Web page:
David M. Dye – People Don't Care How Much You Know Until they Know How Much You Care  


Kevin Price, Host of the Price of Business on Business Talk 1110 AM KTEK (on Bloomberg’s home in Houston) recently interviewed David M. Dye.

About the interviewee  

David M. Dye works with leaders who want to build teams that care and get more done. He is a former nonprofit executive, elected official, and President of the leadership-consulting firm, Trailblaze, Inc. David is the author of the multiple award-winning book The Seven Things Your Team Needs to Hear You Say. He is also a professional member of the National Speakers Association and serves as an officer on the Boards the Colorado chapters of the National Alliance on Mental Illness and National Speakers Association.

Tell me about your firm (number of employees, location, type of companies you work with, etc.).  

Trailblaze, Inc is a boutique leadership-consulting firm working with leaders in the United States and Canada. As President, David is the only full-time employee. He leads a team of six to work with leaders at every level to increase their employee engagement and productivity. Lately, we’ve been focused on organizations in human service, technology, medicine, banking, facilities, and construction. David provides his leadership expertise through a combination of speaking, writing, consulting, and coaching.

Tell us about what it means to you to “put customers first”?

When you put customers first you set aside your own beliefs, your processes, and your models. None of that is important. What matters is what the customer actually needs.

You set aside your thoughts and you simply listen.

You listen for what is underneath their pain or what they want to accomplish and you ask enough questions to help them understand their own situation. (Not all needs are tangible – e.g. sometimes a client needs to look good for their own boss.)

Then, with the customer, you explore if your services, products and abilities are a good match for them. You are open to their choice…to the reality that you may not be the best match.

If you’re not the right match, and you truly put the customer first, refer them to someone who can better meet their need.

What mistake do businesses make when it comes to taking care of customers?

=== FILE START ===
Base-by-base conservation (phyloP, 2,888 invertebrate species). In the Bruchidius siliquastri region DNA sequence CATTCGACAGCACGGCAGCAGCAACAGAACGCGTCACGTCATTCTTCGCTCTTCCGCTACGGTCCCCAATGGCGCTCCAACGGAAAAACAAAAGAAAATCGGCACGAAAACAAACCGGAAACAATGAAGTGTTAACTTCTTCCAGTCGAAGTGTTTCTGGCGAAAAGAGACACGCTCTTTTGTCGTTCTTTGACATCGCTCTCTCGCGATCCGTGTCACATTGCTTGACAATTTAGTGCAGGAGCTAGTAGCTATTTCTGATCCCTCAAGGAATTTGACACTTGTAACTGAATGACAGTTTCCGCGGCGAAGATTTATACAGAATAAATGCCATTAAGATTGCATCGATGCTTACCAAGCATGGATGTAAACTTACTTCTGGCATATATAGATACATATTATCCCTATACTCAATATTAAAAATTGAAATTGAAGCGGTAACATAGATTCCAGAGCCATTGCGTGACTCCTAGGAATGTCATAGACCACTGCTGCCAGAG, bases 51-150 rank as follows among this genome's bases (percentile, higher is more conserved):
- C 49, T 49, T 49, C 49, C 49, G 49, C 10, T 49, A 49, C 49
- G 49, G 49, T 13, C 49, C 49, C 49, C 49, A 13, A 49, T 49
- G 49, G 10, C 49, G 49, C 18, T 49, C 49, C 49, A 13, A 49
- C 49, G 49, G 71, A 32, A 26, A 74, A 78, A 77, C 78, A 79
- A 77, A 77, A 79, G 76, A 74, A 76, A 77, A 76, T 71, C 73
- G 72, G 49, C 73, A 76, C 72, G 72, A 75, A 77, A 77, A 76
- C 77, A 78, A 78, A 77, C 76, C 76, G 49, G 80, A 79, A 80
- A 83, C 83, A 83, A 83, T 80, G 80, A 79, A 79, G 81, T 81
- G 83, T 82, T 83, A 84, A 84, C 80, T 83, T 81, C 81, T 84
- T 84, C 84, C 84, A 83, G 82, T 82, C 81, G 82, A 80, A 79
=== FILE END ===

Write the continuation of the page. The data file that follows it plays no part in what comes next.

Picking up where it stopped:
I’m constantly amazed by the people I try to give my business and who screw up the little things. They don’t call back or they don’t do what they say they’ll do.

A quick example: lightning killed a tree in our front yard. I went through four different tree removal services before I found one that a) returned my call and b) showed up to give an estimate.

I tried to give three different companies my money. Even with the internet and crowd-sourced ratings, it continues to amaze me how many companies don’t take care of the small things.

Don’t treat customers as an inconvenience. They are your only reason to exist. Return phone calls. Do what you say you’ll do.

What is your firm doing to demonstrate your beliefs in this principle?   

We always start with a relationship.

That relationship begins with a same-day return phone call and an extensive conversation about what they want to achieve, what’s keeping them from getting there, and how they hope we can help.

Often, we suggest alternatives. We’re only interested in doing business with clients who believe that we’re a good match. The relationship is more important than a specific engagement.

Clients receive a customized program to meet their specific needs. Whether it’s an interactive keynote presentation, a multi-day workshop and consulting, individual coaching, or a quick lunch program, we provide a specific package that will help clients solve their unique challenges.

While many speakers and trainers deliver the same cookie-cutter work over and over, if you were to look through all our work to date, you will not find any two identical programs. Each one is customized to serve that client and no other.

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